The U.S. government and Congress play their own version of Whac-a-Mole when it comes to immigration. The results are about the same as when people play with mallets and pop-up moles at an arcade: lots of noise, mindless excitement and no productivity. Smack a mallet in one place and up pops a mole elsewhere. The players can toss dollars at the game and pound themselves into a frenzy but never really win.
Whac-an-Immigrant has been through many incarnations. There has been -- whack! -- the border blockade strategy begun in the 1990s. The effort, known as Operation Gatekeeper in California, Operation Hold-the-Line in Texas, and Operation Safeguard in Arizona, concentrated border patrol agents in cities, driving migrants into remote regions of the desert. Travel became harder, smuggling networks became stronger and thousands of migrants died in the American desert. The visceral drive for a better life exceeded the will to keep the stranger out, and the immigrants still came.
Then -- whack! -- came the border enforcement expansion of the past decade, in which the number of Border Patrol agents tripled, a failed high-tech monitoring system was deployed and a border fence built. A fence built between the United States and Mexico caused ecological havoc but barely slowed the immigrant flow. The immigrants still came, and those already here were deterred from returning home.
Then -- whack! -- there were employment raids, with hardworking men and women corralled in Immigration and Customs Enforcement raids, known as ICE. That created a chilling trauma not only for the workers ensnared but also their children waiting for supper. The ICE raids tear families apart, deport parents and effectively create orphans of babies born in the Land of the Free. Yet, heart-wrenching as the raids might be, ICE still could not dissuade desperate people from seeking a better life. The immigrants remained and still others came.
Then -- whack! -- came efforts to get at the children, many of whom grew up in the United States and know only the language of their adopted homeland, English. They may be hardworking and bright, and the nation may have wittingly or unwittingly invested in 12 or more years of schooling in them, but the government still deports them, and the law still opts to keep them from college by rejecting the legislative proposal known as the DREAM Act. The DREAM Act (Development, Relief and Education for Alien Minors), which some still promote, would give permanent residence to certain undocumented students who graduate from U.S. high schools, show good moral character, came to the U.S. legally or illegally as minors and have been here continuously for at least five years before the bill's enactment. Going after these children is cruel, but they courageously came out of the shadows and now walk the halls of Congress advocating for a chance to become citizens.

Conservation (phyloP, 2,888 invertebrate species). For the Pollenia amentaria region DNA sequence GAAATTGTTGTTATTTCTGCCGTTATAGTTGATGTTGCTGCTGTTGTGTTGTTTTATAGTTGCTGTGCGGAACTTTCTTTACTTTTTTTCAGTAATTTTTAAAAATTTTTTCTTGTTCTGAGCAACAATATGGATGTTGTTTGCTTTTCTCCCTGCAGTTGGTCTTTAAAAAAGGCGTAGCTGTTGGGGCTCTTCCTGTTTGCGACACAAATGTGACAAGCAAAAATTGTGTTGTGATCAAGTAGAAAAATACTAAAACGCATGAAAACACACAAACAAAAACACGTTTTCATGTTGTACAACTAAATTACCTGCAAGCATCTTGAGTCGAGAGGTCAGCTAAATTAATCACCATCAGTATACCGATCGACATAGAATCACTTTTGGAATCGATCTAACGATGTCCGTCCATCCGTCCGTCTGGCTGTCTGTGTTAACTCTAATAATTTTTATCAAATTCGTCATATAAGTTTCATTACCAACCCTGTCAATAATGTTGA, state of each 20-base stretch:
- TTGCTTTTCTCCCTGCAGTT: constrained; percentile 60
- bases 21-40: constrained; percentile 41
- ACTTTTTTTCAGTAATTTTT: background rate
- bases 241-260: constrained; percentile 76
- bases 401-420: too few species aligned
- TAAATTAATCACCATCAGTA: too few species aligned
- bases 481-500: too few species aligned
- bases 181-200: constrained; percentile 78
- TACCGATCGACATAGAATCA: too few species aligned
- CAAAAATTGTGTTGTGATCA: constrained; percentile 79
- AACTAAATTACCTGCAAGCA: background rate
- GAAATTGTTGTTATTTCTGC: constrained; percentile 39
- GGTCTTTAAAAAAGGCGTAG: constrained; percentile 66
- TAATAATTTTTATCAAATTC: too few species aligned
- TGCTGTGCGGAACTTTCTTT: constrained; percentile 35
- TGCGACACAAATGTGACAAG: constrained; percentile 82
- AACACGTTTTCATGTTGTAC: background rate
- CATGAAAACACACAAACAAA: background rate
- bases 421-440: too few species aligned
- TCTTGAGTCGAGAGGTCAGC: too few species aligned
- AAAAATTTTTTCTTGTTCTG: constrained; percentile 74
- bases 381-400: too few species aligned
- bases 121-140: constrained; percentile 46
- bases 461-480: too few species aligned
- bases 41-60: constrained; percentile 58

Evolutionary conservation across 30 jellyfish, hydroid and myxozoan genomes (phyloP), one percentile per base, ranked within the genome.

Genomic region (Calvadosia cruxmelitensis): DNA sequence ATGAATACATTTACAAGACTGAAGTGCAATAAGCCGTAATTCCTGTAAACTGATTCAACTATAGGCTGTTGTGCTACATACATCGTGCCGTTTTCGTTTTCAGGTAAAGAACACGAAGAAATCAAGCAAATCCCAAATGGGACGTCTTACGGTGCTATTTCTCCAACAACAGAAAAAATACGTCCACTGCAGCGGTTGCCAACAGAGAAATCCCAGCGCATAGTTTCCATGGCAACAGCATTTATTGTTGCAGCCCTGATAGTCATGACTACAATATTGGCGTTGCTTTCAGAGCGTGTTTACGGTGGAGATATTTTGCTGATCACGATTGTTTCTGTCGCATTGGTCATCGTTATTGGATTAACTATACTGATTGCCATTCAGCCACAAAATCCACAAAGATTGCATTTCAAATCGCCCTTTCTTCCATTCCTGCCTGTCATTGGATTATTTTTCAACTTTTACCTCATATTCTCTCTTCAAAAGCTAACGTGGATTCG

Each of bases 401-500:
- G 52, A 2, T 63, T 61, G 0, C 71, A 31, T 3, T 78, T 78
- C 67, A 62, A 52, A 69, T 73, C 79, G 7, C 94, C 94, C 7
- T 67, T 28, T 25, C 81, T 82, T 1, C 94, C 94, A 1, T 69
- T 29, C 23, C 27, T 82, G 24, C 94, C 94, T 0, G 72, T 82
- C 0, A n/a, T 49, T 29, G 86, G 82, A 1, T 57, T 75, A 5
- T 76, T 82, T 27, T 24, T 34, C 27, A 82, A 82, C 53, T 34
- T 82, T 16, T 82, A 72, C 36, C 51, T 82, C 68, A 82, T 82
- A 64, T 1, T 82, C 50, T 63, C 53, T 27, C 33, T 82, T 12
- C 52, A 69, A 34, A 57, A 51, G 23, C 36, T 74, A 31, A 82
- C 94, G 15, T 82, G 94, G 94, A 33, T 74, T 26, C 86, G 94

Now comes E-Verify -- whack! -- a proposal to mandate that employers check Social Security numbers against federal databases, to ensure that potential employees are authorized to work. E-Verify currently is a failing voluntary system, where it misses more than 50 percent of the people it is supposed to catch. Make it mandatory and its error rate likely will rise. And immigrants will remain in the workplace, working off the books in an underground economy. Meanwhile, where are we while the government plays Whac-a-Mole?
Congress spent $117 billion on immigration enforcement initiatives from 2000 to 2010, and the number of undocumented immigrants grew from 7 million to 11.2 million. About 8 million, or 70 percent, of them are in the U.S. labor force, many working in low-skilled jobs that Americans won't pursue. Each year an estimated 300,000 to 400,000 more enter the country. As the country cracks down, the immigrants go further into the shadows. They still are in the workforce but open to inhumane exploitation by unscrupulous employers. This degradation demeans our nation and its people and flies against the fairness we Americans believe is part of our national character.
It is clear that we need immigration reform, but we need a reform that acknowledges the reality we face. There are millions of undocumented immigrants in the U.S. workforce now. We need them. There are young students with potential and drive. We need them, too. As a nation where immigrants historically have had a fair chance and been treated humanely, we need to give up Whac-a-Mole and devise one comprehensive policy, including a legalization plan, born of our current reality and sense of decency. Whac-a-Mole doesn't get results anywhere. It just creates a lot of noise and frustration.